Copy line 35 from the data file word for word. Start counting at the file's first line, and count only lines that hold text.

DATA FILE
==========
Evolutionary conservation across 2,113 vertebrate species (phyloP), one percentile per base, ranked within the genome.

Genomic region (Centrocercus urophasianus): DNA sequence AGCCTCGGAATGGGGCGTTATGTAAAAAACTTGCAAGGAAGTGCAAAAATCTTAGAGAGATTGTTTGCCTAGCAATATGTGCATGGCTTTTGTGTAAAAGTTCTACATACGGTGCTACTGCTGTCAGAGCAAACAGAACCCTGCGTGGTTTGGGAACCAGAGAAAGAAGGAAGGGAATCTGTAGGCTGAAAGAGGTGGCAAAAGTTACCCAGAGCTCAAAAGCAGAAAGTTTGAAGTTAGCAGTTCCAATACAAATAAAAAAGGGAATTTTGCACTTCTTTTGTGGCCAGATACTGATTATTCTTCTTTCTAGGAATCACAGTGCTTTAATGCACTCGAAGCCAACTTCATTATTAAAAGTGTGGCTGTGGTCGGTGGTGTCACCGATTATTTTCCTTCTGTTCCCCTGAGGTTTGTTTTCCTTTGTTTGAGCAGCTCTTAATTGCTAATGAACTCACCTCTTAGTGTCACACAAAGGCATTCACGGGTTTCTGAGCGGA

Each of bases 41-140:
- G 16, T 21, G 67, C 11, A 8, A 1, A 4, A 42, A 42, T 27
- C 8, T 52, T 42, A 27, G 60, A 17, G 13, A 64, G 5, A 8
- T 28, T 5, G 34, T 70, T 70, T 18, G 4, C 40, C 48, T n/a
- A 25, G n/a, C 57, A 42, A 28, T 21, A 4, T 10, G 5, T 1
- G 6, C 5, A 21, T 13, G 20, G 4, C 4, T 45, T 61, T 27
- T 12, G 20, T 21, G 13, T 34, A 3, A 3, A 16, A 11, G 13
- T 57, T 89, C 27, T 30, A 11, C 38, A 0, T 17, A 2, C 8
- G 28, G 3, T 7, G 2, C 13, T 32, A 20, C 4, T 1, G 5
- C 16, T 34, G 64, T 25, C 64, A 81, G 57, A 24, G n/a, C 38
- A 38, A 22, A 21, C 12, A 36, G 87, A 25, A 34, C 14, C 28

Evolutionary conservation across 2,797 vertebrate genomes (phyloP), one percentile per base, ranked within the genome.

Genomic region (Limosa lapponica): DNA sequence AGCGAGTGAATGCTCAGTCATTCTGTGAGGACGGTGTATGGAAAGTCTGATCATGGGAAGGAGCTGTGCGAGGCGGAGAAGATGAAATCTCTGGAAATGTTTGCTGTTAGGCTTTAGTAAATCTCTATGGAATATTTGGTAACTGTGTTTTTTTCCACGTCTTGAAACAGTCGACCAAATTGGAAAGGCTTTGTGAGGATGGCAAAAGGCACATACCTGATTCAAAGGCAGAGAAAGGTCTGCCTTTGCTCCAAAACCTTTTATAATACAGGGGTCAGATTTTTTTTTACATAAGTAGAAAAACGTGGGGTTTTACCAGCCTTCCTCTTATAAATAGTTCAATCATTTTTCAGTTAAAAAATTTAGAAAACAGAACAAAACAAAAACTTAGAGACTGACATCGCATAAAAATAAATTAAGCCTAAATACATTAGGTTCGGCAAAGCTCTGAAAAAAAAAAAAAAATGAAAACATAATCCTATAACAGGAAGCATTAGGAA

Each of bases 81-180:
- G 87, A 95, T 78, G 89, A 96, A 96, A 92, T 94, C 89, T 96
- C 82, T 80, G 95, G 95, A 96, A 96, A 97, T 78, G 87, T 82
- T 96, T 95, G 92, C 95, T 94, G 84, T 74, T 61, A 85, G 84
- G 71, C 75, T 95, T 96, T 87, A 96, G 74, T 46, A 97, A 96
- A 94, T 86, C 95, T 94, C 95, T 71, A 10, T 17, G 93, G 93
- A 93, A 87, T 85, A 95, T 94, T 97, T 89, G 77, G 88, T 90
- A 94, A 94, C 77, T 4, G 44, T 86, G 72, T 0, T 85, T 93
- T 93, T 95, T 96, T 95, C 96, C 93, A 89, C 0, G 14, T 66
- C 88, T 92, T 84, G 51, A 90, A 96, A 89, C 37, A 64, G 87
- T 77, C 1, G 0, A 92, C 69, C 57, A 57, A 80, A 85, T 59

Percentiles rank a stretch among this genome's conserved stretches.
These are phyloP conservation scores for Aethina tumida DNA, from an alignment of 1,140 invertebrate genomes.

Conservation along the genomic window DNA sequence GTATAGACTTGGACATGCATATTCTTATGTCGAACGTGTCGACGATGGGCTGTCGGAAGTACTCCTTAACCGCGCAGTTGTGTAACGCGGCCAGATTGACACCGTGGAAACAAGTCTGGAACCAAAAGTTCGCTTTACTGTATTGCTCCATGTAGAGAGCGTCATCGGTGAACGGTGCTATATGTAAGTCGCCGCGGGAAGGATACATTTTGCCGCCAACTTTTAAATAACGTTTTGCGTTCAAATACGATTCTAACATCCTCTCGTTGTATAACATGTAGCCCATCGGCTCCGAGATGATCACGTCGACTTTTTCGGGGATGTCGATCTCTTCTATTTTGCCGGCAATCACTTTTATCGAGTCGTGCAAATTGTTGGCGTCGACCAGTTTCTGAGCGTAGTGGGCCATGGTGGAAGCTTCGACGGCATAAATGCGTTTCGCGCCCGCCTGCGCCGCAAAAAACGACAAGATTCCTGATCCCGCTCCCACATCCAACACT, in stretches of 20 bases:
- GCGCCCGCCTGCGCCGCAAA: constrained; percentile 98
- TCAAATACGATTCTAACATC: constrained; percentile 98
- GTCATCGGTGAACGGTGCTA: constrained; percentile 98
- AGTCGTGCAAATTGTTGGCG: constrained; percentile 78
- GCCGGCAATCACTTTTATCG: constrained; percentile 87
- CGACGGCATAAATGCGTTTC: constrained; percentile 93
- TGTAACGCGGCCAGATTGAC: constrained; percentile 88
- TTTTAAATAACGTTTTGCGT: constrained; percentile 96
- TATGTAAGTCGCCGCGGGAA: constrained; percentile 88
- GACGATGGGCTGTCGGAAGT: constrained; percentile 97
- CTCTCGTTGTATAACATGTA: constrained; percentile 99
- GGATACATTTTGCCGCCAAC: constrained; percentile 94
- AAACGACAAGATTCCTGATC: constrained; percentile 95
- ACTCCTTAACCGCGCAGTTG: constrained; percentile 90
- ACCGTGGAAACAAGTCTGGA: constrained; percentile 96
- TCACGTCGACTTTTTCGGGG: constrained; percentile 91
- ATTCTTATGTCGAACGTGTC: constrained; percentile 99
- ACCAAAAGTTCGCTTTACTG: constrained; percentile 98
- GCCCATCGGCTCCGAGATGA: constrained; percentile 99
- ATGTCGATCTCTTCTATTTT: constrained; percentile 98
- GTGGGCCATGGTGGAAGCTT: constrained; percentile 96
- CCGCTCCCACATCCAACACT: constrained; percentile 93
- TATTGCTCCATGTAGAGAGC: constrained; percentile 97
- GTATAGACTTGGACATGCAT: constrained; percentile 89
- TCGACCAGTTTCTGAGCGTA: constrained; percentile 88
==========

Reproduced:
- CGACGGCATAAATGCGTTTC: constrained; percentile 93